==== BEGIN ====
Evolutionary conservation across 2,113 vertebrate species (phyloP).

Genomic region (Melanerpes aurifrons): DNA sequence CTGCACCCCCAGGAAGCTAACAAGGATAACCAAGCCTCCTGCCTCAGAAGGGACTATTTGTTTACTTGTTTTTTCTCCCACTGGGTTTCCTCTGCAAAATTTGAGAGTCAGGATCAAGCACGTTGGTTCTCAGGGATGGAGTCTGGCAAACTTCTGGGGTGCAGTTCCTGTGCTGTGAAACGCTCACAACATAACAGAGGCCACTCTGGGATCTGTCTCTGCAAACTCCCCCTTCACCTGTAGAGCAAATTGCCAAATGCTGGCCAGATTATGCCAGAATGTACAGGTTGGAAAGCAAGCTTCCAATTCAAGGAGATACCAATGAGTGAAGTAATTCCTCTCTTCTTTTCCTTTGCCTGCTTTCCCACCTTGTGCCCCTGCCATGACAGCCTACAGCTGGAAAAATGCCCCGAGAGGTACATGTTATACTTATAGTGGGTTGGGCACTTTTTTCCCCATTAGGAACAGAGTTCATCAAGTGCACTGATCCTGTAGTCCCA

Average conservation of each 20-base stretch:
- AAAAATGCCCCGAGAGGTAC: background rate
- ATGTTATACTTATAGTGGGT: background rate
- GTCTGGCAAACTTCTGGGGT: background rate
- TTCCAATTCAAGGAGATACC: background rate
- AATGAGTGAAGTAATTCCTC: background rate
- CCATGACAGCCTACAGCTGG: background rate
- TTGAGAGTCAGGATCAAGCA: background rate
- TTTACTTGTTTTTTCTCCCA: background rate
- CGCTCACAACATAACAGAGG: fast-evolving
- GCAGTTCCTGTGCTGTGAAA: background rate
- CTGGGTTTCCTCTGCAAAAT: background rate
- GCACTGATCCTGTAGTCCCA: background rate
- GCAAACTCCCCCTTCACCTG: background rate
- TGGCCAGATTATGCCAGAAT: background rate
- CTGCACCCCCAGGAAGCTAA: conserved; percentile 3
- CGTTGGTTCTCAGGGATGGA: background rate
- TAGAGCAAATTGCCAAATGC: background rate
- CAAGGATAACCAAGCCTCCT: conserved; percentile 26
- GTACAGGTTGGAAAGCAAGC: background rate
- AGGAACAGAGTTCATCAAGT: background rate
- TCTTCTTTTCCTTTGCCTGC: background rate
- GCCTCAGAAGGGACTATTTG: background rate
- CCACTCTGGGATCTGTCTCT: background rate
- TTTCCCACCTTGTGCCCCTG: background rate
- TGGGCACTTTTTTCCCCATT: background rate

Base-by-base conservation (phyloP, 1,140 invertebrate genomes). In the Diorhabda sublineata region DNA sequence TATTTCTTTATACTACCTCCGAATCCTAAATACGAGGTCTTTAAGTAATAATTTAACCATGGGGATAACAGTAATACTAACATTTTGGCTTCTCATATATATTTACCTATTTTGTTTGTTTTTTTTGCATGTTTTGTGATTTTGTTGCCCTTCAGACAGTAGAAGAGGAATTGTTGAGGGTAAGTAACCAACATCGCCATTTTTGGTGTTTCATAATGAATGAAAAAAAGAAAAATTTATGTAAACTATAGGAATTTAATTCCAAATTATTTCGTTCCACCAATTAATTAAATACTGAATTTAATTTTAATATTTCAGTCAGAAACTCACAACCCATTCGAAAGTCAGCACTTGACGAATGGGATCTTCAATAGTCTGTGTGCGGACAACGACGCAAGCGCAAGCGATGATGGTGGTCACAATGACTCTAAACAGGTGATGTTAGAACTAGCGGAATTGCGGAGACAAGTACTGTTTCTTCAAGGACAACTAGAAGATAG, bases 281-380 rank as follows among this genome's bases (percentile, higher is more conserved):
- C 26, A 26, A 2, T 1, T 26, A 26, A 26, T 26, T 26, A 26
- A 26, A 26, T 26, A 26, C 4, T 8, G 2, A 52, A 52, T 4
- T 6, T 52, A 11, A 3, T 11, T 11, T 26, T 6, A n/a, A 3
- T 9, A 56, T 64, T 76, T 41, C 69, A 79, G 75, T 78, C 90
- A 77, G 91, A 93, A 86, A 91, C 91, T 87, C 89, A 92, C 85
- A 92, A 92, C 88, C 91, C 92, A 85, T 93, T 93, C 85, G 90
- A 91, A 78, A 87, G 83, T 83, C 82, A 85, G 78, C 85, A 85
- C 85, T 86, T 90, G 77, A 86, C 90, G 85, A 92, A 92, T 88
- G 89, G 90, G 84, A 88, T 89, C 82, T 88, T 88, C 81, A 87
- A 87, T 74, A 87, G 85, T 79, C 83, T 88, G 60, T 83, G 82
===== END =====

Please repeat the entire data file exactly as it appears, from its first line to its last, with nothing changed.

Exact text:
Evolutionary conservation across 2,113 vertebrate species (phyloP).

Genomic region (Melanerpes aurifrons): DNA sequence CTGCACCCCCAGGAAGCTAACAAGGATAACCAAGCCTCCTGCCTCAGAAGGGACTATTTGTTTACTTGTTTTTTCTCCCACTGGGTTTCCTCTGCAAAATTTGAGAGTCAGGATCAAGCACGTTGGTTCTCAGGGATGGAGTCTGGCAAACTTCTGGGGTGCAGTTCCTGTGCTGTGAAACGCTCACAACATAACAGAGGCCACTCTGGGATCTGTCTCTGCAAACTCCCCCTTCACCTGTAGAGCAAATTGCCAAATGCTGGCCAGATTATGCCAGAATGTACAGGTTGGAAAGCAAGCTTCCAATTCAAGGAGATACCAATGAGTGAAGTAATTCCTCTCTTCTTTTCCTTTGCCTGCTTTCCCACCTTGTGCCCCTGCCATGACAGCCTACAGCTGGAAAAATGCCCCGAGAGGTACATGTTATACTTATAGTGGGTTGGGCACTTTTTTCCCCATTAGGAACAGAGTTCATCAAGTGCACTGATCCTGTAGTCCCA

Average conservation of each 20-base stretch:
- AAAAATGCCCCGAGAGGTAC: background rate
- ATGTTATACTTATAGTGGGT: background rate
- GTCTGGCAAACTTCTGGGGT: background rate
- TTCCAATTCAAGGAGATACC: background rate
- AATGAGTGAAGTAATTCCTC: background rate
- CCATGACAGCCTACAGCTGG: background rate
- TTGAGAGTCAGGATCAAGCA: background rate
- TTTACTTGTTTTTTCTCCCA: background rate
- CGCTCACAACATAACAGAGG: fast-evolving
- GCAGTTCCTGTGCTGTGAAA: background rate
- CTGGGTTTCCTCTGCAAAAT: background rate
- GCACTGATCCTGTAGTCCCA: background rate
- GCAAACTCCCCCTTCACCTG: background rate
- TGGCCAGATTATGCCAGAAT: background rate
- CTGCACCCCCAGGAAGCTAA: conserved; percentile 3
- CGTTGGTTCTCAGGGATGGA: background rate
- TAGAGCAAATTGCCAAATGC: background rate
- CAAGGATAACCAAGCCTCCT: conserved; percentile 26
- GTACAGGTTGGAAAGCAAGC: background rate
- AGGAACAGAGTTCATCAAGT: background rate
- TCTTCTTTTCCTTTGCCTGC: background rate
- GCCTCAGAAGGGACTATTTG: background rate
- CCACTCTGGGATCTGTCTCT: background rate
- TTTCCCACCTTGTGCCCCTG: background rate
- TGGGCACTTTTTTCCCCATT: background rate

Base-by-base conservation (phyloP, 1,140 invertebrate genomes). In the Diorhabda sublineata region DNA sequence TATTTCTTTATACTACCTCCGAATCCTAAATACGAGGTCTTTAAGTAATAATTTAACCATGGGGATAACAGTAATACTAACATTTTGGCTTCTCATATATATTTACCTATTTTGTTTGTTTTTTTTGCATGTTTTGTGATTTTGTTGCCCTTCAGACAGTAGAAGAGGAATTGTTGAGGGTAAGTAACCAACATCGCCATTTTTGGTGTTTCATAATGAATGAAAAAAAGAAAAATTTATGTAAACTATAGGAATTTAATTCCAAATTATTTCGTTCCACCAATTAATTAAATACTGAATTTAATTTTAATATTTCAGTCAGAAACTCACAACCCATTCGAAAGTCAGCACTTGACGAATGGGATCTTCAATAGTCTGTGTGCGGACAACGACGCAAGCGCAAGCGATGATGGTGGTCACAATGACTCTAAACAGGTGATGTTAGAACTAGCGGAATTGCGGAGACAAGTACTGTTTCTTCAAGGACAACTAGAAGATAG, bases 281-380 rank as follows among this genome's bases (percentile, higher is more conserved):
- C 26, A 26, A 2, T 1, T 26, A 26, A 26, T 26, T 26, A 26
- A 26, A 26, T 26, A 26, C 4, T 8, G 2, A 52, A 52, T 4
- T 6, T 52, A 11, A 3, T 11, T 11, T 26, T 6, A n/a, A 3
- T 9, A 56, T 64, T 76, T 41, C 69, A 79, G 75, T 78, C 90
- A 77, G 91, A 93, A 86, A 91, C 91, T 87, C 89, A 92, C 85
- A 92, A 92, C 88, C 91, C 92, A 85, T 93, T 93, C 85, G 90
- A 91, A 78, A 87, G 83, T 83, C 82, A 85, G 78, C 85, A 85
- C 85, T 86, T 90, G 77, A 86, C 90, G 85, A 92, A 92, T 88
- G 89, G 90, G 84, A 88, T 89, C 82, T 88, T 88, C 81, A 87
- A 87, T 74, A 87, G 85, T 79, C 83, T 88, G 60, T 83, G 82